This article explores the xp_readerrorlog command for reading SQL Server error logs using T-SQL.
SQL Server error logs are useful in troubleshooting issues with the database server. It contains both system and user-defined events information. We can use error logs in the following scenario:
- Information about SQL Server instance
- Audit login – Success or failure
- Database recovery status
- Logged errors messages
We can read the error logs using different methods, but firstly, we should know the path of the error logs.
SSMS GUI method
Connect to a SQL instance in SSMS and navigate to Management. Expand the Management folder, followed by SQL Server Logs. In the SQL Server Logs, you can see different logs – Current and Archive:
Double-click on the desired error log file and it will open the error log in a separate window:
You can use SERVERPROPERTY() command to know the current error log file location
SELECT SERVERPROPERTY('ErrorLogFileName') AS 'Error log file location';
You can browse to the directory and it shows available error log files:
- ErrorLog: Current error log file
- ErrorLog.1: Archive error log file 1
- ErrorLog.2: Archive error log file 2
Problem with accessing error log using GUI
Usually DBA uses the GUI method for reading the error log as shown above. You might face an issue where you try to open the error log, but it takes much time in opening it. Further, it gives a timeout issue. It might happen due to a huge error log.
- Usually, we deploy a SQL Agent job to recycle error log files so that it does not grow huge. If the job is not available or not running, it might result in a substantial error log
- If we have enabled auditing for successful logins, SQL Server logs an entry for each successful database connection. In a busy OLTP system, you might get many successful logins that can flood error logs
- SQL Server log backups. Suppose you have 50 databases in SQL instance. You configured transaction log backup every 10 minutes. Therefore, every 10 minutes, it writes information about log backups for each database in the error logs. We can suppress these messages, but it is not in the scope of this article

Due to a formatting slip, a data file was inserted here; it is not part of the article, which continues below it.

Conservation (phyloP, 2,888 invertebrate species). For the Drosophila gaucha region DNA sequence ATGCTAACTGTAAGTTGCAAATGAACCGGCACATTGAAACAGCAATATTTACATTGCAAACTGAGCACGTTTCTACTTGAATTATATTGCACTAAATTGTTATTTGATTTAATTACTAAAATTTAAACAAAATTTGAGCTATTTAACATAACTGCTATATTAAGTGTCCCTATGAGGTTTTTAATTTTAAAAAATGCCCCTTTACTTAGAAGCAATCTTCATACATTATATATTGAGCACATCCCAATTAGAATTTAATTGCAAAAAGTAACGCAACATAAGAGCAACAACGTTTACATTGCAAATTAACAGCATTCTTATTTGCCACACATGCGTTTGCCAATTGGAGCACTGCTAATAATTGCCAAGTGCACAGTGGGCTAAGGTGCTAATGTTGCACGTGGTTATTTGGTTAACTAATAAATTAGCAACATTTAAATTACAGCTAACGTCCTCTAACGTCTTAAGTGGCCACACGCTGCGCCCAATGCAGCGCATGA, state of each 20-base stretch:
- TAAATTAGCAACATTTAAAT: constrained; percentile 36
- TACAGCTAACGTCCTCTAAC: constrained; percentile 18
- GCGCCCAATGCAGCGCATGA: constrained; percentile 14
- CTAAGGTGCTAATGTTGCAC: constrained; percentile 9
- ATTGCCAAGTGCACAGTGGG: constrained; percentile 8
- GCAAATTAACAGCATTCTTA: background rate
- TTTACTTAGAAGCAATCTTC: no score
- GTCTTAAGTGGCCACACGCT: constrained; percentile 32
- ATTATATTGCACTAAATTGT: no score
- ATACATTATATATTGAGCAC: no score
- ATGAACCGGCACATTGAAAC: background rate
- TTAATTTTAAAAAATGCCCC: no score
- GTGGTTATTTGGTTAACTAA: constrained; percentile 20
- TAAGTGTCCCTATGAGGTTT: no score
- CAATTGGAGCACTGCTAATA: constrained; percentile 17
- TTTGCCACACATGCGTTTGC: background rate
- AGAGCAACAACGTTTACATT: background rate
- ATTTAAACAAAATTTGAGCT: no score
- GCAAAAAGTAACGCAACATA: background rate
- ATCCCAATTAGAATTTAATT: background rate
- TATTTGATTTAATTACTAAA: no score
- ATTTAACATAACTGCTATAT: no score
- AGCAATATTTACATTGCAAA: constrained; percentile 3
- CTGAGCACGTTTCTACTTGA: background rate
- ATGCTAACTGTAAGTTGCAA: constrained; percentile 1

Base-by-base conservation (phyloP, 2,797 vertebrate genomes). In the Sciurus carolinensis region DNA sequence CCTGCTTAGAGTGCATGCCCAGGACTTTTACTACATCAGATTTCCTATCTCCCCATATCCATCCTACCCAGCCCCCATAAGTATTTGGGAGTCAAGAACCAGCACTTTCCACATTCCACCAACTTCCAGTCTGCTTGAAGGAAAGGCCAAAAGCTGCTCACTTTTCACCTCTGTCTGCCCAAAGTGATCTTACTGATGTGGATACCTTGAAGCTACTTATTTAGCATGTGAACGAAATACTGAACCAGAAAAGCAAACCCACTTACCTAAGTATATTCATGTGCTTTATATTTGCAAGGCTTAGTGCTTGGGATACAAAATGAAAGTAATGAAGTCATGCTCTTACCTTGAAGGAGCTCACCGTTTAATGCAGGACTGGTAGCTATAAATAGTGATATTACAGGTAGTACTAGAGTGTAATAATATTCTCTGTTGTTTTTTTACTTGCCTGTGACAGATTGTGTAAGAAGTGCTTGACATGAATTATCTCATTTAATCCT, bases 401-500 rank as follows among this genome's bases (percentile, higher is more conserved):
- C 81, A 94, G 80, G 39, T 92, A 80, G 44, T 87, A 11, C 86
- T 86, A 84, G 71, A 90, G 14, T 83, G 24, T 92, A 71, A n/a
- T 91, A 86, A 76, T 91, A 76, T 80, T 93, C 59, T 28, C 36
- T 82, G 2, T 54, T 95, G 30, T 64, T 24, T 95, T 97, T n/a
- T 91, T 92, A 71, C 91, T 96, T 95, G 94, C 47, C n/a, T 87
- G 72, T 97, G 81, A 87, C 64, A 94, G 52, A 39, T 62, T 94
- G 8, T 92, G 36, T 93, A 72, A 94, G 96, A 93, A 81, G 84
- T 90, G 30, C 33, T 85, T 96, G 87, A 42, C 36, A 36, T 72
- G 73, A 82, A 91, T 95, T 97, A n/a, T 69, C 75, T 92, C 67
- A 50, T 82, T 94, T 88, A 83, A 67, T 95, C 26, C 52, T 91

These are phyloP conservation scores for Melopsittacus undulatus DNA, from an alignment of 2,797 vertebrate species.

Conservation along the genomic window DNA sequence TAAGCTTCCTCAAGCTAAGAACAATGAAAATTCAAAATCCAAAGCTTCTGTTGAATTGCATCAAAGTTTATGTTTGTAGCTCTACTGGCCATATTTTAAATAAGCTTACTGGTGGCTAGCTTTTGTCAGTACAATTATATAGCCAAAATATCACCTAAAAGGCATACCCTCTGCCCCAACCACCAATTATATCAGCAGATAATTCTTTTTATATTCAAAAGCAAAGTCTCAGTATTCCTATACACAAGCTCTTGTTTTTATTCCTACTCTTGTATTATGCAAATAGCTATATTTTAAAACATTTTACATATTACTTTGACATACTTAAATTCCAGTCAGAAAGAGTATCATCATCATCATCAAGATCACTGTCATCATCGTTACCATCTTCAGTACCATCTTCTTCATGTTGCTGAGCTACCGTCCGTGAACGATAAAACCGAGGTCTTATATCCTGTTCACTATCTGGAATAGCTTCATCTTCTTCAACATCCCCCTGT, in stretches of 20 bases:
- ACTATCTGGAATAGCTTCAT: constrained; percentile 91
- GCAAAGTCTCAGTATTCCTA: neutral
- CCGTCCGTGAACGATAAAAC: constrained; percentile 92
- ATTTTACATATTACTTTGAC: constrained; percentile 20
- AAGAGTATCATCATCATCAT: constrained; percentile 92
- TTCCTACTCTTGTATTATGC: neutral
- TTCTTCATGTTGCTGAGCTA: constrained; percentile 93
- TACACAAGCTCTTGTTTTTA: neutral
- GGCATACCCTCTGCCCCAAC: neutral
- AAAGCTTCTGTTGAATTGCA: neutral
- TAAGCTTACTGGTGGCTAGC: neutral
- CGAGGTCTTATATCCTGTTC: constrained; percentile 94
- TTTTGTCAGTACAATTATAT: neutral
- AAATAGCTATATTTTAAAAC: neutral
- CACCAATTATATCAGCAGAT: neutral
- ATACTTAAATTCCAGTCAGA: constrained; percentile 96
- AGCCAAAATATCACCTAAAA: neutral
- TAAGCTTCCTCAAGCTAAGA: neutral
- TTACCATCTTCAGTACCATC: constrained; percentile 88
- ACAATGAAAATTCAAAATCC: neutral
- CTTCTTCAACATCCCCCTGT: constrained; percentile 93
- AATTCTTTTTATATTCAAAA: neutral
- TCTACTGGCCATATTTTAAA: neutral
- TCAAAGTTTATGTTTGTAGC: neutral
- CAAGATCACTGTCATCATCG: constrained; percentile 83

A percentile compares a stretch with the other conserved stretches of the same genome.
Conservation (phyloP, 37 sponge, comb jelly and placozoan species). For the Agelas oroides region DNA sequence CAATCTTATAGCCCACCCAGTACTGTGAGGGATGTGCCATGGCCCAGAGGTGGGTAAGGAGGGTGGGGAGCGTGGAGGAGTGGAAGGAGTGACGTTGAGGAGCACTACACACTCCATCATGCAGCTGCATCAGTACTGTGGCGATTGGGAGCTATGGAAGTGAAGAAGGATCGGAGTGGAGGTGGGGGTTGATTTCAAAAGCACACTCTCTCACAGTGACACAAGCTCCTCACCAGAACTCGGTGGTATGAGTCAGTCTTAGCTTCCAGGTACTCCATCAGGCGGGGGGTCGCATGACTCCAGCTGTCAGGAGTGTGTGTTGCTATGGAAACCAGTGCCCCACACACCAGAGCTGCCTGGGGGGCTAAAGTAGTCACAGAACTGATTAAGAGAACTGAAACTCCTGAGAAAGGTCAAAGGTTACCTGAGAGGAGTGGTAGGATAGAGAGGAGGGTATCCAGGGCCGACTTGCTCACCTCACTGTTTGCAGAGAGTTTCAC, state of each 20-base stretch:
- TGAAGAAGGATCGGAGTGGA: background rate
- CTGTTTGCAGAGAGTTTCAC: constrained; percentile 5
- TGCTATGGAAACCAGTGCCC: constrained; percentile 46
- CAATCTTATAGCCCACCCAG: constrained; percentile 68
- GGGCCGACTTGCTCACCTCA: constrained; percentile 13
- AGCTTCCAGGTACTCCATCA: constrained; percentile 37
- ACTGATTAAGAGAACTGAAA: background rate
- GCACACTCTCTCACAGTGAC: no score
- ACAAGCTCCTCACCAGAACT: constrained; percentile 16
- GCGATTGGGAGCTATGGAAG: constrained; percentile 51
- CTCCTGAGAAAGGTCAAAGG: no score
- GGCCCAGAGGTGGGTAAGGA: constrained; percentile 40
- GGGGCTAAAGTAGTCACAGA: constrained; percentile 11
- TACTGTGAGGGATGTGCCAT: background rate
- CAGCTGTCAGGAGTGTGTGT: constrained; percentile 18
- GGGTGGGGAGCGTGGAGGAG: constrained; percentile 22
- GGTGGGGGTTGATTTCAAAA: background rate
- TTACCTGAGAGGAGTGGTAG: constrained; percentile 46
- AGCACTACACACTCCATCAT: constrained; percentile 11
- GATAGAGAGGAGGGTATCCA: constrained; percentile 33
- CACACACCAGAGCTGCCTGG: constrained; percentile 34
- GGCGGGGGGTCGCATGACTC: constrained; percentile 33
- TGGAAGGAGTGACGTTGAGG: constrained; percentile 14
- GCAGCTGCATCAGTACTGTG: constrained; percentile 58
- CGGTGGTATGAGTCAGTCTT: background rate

If we want to search through multiple error logs, it can be a frustrating and challenging task to read and filter logs using GUI.
Query to list error log and their sizes
You can execute the following query to list down available error logs along with their sizes:
Here the date column shows the timestamp of last entry in the particular file.
Read SQL Server log files using xp_readerrorlog
We use extended stored procedure xp_readerrorlog to read SQL Server error log files.
Syntax for xp_ReadErrorLog command
Exec xp_ReadErrorLog <LogNumber>, <LogType>, <SearchItem1>, <StartDate>, <EndDate>, <SortOrder>
- LogNumber: It is the log number of the error log. You can see the lognumber in the above screenshot. Zero is always referred to as the current log file
- LogType: We can use this command to read both SQL Server error logs and agent logs
- 1 – To read the SQL Server error log
- 2- To read SQL Agent logs
- SearchItem1: In this parameter, we specify the search keyword